We are: Tackling Anti-social behaviour on our streets

ASB patrol pilot sees 20% reduction in hotspot areas

An anti-social behaviour (ASB) hotspot patrol pilot, which began in July, has so far seen a 20% reduction in ASB in targeted areas of Staffordshire and Stoke-on-Trent.

The pilot is funded through the government’s ASB Action Plan, with our office receiving £2 million funding over the next two years for an additional uniformed presence, as part of a new approach to working with local agencies.

Staffordshire is one of 16 pilot areas to receive ASB funding, with Staffordshire Police providing almost 200 additional patrols in Burton Urban, Fenton West and Mount Pleasant, Hanley and Etruria, Stafford Town and Newcastle Town.

The increased presence is designed to help deter ASB, step up enforcement action against offenders, make sure crimes are punished more quickly and drive deterrence efforts, helping to stop behaviour spiralling into more serious criminality.

Although the additional hotspot patrols have only been running since July, early indications are positive, with a combined 20% reduction in reported ASB in the hotspot areas across July, August and September, compared to the same period in 2022.

Staffordshire Commissioner for Police, Fire & Rescue and Crime Ben Adams said: “Anti-social behaviour has reduced in Staffordshire and Stoke-on-Trent in recent years, but there is still more to be done by Police and partners.

“This pilot, bringing additional patrols to hotspot ASB areas, is an opportunity to further reduce the impact of ASB on our communities. We’re already starting to see positive results, and I look forward to seeing the pilot continue to develop over the coming months.”

Chief Superintendent Elliott Sharrard-Williams said: “We recognise the impact anti-social behaviour can have on victims, which is why we are committed to working with partners to tackle it every day.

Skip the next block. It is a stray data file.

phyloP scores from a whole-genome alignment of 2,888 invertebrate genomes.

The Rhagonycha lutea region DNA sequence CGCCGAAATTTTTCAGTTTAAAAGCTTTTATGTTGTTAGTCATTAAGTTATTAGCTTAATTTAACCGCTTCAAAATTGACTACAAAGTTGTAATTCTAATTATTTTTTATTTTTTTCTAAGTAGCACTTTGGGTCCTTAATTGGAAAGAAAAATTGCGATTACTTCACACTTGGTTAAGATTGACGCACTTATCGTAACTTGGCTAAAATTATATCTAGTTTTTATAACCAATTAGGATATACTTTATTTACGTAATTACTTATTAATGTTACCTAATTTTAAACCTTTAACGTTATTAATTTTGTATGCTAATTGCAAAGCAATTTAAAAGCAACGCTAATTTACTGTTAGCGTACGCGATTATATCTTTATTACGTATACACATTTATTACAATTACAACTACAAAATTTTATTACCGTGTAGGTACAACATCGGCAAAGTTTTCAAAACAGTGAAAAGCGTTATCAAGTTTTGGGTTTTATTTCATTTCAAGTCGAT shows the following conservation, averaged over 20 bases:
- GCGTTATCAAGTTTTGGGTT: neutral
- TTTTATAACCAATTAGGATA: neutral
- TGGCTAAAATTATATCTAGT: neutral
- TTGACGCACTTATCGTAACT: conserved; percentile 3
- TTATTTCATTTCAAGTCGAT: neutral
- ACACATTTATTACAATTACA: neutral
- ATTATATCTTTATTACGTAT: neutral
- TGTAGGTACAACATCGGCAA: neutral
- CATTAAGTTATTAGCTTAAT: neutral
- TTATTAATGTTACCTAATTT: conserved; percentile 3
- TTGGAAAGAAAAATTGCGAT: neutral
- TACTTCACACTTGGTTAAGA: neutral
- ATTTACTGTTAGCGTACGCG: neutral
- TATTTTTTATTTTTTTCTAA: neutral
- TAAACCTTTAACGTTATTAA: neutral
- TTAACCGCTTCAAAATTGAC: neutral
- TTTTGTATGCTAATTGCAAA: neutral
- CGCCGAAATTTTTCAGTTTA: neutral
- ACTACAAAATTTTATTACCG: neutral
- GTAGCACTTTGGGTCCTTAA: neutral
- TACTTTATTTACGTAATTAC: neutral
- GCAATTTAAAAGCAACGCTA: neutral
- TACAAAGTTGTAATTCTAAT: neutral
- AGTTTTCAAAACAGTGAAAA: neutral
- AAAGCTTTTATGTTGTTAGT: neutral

“In August, we updated our new neighbourhood strategy, which placed visible, accessible and responsive policing at the heart of our ambitions. This is key to modern policing: we need all our communities to have trust and confidence in what we do. When this is the case, communities engage more, support us more, and together help us tackle crime.

“We want to encourage victims of anti-social behaviour to reach out for support. They can speak to their local officer, report any issues through the Staffordshire Police website, call 101, or contact Crimestoppers.”

Case study 1 – In Stoke-on-Trent, additional patrols were carried out at the Festival Park retail park to address concerns around ASB. Local businesses expressed their gratitude, stating that they have experienced fewer issues since the patrols have been running.

Case study 2 – Newcastle-under-Lyme was identified for additional patrols after increased levels of ASB, including drug and alcohol use, were reported in the town centre. After identifying areas where drug paraphernalia was being discarded, follow-up work with partner agencies took place to clean up the area, alongside high-visibility Police patrols to provide reassurance to the local community and deter drug users. After dispersing groups of young people, a quantity of drugs, including monkey dust and cannabis, was seized alongside a number of knives.

Following the success of the pilot, a national roll-out of the hotspot Policing initiative is expected to begin in 2024.

The ASB hotspot patrol pilot is just one element of our and partners’ commitment to tackling ASB across Staffordshire and Stoke-on-Trent.


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